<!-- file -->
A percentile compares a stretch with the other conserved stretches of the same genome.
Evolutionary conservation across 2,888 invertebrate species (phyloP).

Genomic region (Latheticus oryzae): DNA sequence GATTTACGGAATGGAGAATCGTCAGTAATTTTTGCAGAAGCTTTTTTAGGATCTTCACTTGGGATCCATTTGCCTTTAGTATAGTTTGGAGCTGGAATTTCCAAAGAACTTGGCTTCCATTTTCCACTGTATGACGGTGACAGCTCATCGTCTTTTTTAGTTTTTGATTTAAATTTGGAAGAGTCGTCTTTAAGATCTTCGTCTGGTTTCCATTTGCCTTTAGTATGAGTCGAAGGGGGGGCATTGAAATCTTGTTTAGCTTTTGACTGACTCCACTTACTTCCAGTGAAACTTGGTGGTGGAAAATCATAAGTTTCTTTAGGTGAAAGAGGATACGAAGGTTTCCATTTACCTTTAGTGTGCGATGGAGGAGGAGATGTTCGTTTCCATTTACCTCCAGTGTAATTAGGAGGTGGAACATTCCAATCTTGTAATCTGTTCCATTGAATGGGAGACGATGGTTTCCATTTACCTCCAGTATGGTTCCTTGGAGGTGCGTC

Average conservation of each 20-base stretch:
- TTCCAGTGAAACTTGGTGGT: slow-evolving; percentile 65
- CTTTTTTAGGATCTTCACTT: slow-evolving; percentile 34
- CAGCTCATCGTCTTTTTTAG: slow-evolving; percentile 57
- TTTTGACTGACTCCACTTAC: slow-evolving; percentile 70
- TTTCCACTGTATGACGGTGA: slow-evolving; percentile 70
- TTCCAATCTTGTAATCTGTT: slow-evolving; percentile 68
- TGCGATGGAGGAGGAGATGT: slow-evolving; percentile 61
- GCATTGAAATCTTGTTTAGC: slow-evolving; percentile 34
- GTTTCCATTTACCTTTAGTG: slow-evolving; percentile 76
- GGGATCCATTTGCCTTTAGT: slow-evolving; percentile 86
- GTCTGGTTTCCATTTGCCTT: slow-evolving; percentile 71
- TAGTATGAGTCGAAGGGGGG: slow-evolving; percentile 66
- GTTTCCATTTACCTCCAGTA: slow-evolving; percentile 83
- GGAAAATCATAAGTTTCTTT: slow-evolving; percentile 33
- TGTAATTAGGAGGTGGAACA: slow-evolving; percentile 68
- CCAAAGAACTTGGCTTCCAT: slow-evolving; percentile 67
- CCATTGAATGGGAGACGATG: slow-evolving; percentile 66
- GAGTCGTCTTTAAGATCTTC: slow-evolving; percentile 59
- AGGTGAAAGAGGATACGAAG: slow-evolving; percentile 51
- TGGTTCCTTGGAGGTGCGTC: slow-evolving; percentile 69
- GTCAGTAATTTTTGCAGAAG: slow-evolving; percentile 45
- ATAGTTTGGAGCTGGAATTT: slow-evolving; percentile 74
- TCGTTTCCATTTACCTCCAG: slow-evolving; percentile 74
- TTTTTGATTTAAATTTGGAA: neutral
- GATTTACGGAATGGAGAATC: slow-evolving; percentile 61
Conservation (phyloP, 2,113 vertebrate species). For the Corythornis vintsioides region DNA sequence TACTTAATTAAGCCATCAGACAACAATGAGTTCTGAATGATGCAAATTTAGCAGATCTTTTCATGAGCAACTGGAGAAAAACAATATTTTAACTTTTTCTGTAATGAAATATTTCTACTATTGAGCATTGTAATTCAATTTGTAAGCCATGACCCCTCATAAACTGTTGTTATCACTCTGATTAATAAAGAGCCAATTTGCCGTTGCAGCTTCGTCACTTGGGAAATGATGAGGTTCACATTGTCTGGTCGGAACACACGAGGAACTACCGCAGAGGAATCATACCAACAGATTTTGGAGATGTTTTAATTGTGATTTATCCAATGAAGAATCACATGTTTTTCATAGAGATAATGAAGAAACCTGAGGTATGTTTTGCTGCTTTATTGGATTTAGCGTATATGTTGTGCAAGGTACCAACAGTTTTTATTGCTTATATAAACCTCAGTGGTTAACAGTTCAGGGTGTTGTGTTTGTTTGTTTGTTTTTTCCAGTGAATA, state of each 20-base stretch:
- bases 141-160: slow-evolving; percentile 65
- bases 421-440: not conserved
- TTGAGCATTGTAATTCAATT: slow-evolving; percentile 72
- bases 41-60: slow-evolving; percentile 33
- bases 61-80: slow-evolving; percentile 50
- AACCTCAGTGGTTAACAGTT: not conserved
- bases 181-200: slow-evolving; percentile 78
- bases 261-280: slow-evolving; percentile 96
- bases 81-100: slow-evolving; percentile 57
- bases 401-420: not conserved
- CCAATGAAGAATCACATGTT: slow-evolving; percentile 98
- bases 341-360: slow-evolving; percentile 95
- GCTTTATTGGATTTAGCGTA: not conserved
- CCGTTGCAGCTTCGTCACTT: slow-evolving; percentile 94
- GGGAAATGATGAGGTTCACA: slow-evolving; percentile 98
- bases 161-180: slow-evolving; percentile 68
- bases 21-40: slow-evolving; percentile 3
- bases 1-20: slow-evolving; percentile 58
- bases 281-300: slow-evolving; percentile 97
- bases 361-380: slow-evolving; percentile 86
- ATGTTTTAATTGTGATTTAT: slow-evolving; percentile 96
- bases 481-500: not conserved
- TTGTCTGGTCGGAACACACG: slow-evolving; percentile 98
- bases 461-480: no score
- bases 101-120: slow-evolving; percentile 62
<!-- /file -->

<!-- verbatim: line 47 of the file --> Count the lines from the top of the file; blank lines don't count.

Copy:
- bases 21-40: slow-evolving; percentile 3